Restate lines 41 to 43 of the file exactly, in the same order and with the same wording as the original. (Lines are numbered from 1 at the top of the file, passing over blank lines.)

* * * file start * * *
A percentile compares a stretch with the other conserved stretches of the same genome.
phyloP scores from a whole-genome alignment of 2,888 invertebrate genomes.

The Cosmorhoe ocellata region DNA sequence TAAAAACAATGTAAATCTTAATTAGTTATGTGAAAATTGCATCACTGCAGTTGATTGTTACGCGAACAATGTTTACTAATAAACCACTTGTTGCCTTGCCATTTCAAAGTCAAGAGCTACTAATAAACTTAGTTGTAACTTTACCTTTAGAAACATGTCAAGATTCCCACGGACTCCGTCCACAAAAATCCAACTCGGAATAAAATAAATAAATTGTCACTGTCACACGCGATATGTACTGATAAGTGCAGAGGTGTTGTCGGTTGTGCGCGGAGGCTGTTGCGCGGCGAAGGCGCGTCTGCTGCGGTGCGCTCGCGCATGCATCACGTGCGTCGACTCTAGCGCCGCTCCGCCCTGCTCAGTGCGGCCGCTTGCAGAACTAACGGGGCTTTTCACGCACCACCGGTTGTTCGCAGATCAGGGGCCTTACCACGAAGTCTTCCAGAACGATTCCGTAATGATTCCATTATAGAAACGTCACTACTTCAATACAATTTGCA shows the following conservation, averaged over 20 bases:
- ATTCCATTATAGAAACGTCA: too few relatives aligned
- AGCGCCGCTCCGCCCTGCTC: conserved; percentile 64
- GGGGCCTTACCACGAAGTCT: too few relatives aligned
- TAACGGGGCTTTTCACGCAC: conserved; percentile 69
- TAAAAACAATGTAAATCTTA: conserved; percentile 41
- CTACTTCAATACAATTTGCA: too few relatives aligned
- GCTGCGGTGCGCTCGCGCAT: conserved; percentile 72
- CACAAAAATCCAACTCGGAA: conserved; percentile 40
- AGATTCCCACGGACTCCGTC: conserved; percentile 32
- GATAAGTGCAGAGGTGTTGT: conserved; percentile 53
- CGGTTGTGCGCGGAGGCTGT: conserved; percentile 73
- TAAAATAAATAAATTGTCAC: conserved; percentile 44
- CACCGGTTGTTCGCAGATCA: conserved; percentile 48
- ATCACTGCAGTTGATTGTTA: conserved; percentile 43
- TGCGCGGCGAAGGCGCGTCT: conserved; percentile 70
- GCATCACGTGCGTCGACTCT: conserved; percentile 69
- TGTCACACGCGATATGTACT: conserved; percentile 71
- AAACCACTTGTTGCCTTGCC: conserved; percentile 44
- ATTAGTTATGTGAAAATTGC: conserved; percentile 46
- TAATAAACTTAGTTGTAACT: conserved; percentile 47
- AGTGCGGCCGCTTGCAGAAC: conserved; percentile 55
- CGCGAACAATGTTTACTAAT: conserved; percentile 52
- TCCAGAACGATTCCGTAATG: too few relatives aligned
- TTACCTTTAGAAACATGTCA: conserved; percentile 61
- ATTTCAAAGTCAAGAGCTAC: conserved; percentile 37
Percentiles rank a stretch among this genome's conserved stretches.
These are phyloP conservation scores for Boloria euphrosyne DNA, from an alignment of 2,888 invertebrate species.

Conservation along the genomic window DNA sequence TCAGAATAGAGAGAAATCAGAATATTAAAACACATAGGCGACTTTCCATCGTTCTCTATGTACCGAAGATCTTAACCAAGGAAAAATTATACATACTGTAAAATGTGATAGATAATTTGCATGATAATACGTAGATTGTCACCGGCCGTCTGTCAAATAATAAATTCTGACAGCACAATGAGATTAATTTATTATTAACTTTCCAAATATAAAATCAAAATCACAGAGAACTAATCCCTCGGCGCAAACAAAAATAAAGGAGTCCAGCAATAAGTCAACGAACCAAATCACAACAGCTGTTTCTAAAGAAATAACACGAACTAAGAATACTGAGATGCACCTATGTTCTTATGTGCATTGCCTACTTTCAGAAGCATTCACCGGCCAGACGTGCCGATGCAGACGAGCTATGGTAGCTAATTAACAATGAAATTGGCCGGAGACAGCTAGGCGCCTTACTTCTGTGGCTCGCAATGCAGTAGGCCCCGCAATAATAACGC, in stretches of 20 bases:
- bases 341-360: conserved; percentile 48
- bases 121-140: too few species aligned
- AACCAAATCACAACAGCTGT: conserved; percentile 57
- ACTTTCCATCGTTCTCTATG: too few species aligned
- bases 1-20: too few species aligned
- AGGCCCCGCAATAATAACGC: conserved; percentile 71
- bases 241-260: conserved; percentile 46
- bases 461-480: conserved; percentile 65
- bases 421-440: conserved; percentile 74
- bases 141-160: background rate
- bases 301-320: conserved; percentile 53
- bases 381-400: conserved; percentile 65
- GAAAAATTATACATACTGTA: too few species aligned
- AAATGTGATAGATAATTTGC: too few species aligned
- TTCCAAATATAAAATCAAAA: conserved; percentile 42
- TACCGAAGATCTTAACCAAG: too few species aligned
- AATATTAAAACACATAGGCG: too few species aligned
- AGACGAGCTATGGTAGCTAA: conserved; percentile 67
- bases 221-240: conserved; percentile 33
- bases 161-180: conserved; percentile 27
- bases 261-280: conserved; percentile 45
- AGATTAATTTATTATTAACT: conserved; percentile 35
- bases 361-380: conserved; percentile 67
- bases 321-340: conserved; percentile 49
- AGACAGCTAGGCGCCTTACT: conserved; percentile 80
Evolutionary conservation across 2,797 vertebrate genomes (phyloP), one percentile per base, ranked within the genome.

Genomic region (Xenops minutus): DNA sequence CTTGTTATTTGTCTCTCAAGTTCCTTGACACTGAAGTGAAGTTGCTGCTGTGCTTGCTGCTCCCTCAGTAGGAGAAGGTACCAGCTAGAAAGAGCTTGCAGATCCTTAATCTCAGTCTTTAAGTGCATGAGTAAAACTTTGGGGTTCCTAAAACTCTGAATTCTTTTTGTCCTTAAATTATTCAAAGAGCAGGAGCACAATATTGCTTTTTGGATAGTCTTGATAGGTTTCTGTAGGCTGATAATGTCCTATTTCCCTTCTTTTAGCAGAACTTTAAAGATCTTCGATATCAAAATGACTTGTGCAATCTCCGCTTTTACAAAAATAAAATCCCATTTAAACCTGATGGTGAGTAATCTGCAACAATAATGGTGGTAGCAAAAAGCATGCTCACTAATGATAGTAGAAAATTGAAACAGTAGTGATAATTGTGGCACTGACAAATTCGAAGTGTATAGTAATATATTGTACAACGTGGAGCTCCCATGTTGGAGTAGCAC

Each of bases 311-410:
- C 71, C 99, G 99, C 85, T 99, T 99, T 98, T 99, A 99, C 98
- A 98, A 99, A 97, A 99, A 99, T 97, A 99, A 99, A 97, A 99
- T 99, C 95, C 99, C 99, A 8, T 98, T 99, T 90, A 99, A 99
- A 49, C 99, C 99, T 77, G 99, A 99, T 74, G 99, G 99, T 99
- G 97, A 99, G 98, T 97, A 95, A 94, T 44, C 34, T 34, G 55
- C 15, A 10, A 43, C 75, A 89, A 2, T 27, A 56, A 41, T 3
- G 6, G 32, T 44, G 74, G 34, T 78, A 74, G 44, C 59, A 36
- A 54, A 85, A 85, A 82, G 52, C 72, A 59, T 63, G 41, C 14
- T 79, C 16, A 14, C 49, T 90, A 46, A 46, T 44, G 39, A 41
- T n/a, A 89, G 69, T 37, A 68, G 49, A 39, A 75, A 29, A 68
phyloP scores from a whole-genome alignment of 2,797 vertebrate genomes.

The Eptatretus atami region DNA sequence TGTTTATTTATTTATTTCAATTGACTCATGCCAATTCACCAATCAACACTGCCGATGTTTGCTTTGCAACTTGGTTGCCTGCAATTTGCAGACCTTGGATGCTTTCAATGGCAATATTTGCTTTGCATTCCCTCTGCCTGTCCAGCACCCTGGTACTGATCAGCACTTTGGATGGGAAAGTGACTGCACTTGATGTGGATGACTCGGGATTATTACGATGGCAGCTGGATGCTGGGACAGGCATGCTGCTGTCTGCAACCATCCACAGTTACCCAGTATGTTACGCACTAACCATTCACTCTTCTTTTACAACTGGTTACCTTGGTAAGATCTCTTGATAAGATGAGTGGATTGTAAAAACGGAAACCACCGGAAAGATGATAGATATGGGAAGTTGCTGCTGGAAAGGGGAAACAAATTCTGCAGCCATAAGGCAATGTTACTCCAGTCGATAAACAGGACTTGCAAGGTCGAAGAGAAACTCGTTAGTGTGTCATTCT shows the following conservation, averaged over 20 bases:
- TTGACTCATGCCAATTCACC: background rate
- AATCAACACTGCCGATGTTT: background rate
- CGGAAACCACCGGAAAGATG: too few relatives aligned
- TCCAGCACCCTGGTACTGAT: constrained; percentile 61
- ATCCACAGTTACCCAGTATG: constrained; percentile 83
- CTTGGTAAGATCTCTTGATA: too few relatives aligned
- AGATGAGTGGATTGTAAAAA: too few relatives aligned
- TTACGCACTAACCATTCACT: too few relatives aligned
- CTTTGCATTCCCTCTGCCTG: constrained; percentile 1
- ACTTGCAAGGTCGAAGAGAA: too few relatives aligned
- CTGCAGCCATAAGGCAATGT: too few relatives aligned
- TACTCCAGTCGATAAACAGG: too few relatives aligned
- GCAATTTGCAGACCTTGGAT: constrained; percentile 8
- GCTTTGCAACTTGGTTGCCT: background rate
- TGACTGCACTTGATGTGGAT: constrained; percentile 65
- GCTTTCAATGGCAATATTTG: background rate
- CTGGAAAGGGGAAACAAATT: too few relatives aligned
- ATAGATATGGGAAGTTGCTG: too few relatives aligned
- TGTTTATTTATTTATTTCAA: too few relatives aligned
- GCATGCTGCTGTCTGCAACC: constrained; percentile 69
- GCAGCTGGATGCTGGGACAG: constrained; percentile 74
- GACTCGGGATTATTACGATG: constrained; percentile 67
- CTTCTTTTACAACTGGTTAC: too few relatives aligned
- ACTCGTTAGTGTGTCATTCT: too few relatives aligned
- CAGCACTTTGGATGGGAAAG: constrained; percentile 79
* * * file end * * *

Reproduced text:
- bases 141-160: background rate
- bases 301-320: conserved; percentile 53
- bases 381-400: conserved; percentile 65